Posts Tagged ‘Branden’

Another of my gurus died this week.

I first encountered Nathaniel Branden long ago when I was a shy, introverted young man of questionable self-esteem. Initially I found him a bit off-putting. Like most of the followers of Ayn Rand, Nathaniel was (at that time) a dogmatic Objectivist with no room to even enter into discussions with people like me – we who want to wrestle with hard questions like the existence of God; the possibility that not everything about individualism is good; the possibility that there is something to be learned from Kant or Rousseau no matter how much we disagree with – perhaps even detest – them; or the idea that dogmatic, doctrinal,, rationalism is not necessarily any better than dogmatic, doctrinal religion. The evidence of the senses and the finitude of Aristotelian logic were, in early Objectivism, incontestable. And Nathaniel was the great teacher with the great aversion to even speaking about other possibilities.

I once told Nathaniel that I was a practicing reform Jew because I felt it was to only way to preserve the culture and civilization of the Jewish people. I asked him if there was a way to compartmentalize and to live a rational life while still saying prayers and practicing rituals. He told me that it would never work and that if I wanted to have high self-esteem I need to live consistently not in perpetual contradiction. Of course, you know, he’s right. But, Judaism is important to me and if keeping our culture alive forces me to live with contradictions, I’ll accept that. Long ago Nathaniel would chastise me for saying that and even in these last years he would not agree with it. But, by the end, he would no longer refuse to admit that I’m a good person even with my imperfect application of reason.

When I say that, what I mean is that over the years, Nathaniel shed his dogmatism, became willing to enter dialog with all sorts of people (evening going so far as to befriend Ken Wilbur, who could not be a more opposite thinker), and learned the power of benevolence and spontaneity. That is why I like Nathaniel more than almost any other Objectivist I know.

Nathaniel was part of Ayn Rand’s “Collective”. He and Ms. Rand had a sexual relationship and split entirely when their affair ended inharmoniously in the late 60’s. After that, all “official” Objectivists were required to denounce him, Evidently Ms. Rand did not leave all of her Soviet history behind! Still, the break was a good thing and eventually Nathaniel became an extremely successful writer on human psychology, and the pioneer of the “self-esteem” movement.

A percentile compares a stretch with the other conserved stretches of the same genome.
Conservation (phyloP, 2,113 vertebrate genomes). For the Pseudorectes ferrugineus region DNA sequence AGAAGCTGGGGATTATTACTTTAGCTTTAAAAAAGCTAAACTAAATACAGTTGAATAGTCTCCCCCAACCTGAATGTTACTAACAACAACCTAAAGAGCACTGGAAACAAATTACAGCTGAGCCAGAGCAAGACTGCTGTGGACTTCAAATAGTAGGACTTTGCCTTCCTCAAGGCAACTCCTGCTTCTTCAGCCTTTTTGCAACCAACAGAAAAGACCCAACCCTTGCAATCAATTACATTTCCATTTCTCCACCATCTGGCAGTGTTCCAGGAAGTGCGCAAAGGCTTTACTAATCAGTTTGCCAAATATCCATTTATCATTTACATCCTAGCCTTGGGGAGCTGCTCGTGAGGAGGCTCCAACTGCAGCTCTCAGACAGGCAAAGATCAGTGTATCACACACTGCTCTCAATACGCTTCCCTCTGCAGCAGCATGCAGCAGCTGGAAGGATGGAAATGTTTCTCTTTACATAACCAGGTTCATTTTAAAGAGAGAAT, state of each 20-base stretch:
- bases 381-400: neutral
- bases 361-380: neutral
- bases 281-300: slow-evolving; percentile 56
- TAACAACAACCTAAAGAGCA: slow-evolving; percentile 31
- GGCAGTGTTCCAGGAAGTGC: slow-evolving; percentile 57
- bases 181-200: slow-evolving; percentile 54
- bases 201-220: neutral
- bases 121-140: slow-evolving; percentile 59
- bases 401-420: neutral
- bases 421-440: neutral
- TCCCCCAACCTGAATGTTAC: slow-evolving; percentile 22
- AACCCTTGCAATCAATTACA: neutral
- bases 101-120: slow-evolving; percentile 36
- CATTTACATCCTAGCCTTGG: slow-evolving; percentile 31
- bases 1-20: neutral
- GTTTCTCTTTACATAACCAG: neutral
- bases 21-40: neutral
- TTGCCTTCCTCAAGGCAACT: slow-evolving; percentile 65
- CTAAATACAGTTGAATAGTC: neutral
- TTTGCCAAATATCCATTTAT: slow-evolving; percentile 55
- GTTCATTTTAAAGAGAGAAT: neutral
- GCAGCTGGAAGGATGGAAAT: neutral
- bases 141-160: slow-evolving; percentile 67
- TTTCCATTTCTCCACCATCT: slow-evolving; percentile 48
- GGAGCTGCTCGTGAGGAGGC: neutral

It is Nathaniel’s work in Los Angeles that brought me to revere him. Although he remained an Objectivist to the end of his life, he was more of a pragmatic “doer” than he was a philosopher. Nathaniel never gave up devotion to even a single Objectivist virtue. What he did give up was that dogmatic devotion to Ms. Rand. He could have remained in the class of Randian rationalists who viewed Objectivism as a closed system. But, no. Like other more open-minded Objectivists such as David Kelley, Nathaniel came to accept diversity, to have a willingness to discuss even what he did not agree with, and most profoundly, to realize that objective happiness could include spontaneous joy, benevolence for the pure sake of benevolence, and kindness unhinged from self-edification.

From his early beginnings with Ms. Rand, to his death this week at the age of 84, Nathaniel grew and matured. Ultimately being a man who I personally view as “Atlas Matured”.

Rest in peace, Dr. Branden!

I used to have a quote written on my whiteboard at work. It reminded me of something that I consider really important. I recently erased it because too many people did not immediately understand it and I don’t feel like taking time to explain things when I need to be getting my job done. It it, however, not a quote that I’ll ever remove from my heart, my mind, or my system of personal ethics. The quote is from Dr. Nathaniel Branden, during a talk on the foundations of self-acceptance. It says:

“It’s not about what THEY think; it’s about what YOU know”.

To me, that sentence seems very straightforward. Yet, more than one person thought that what it meant was that I don’t care about what other people think of me. Just to be really clear, that is NOT what it means. For better or for worse, the first impression that one projects to another is the one that lasts. If you want to survive in a world where you work for someone else, where people have specific expectations, and where you represent a team, the impression you make on others matters. I KNOW THAT.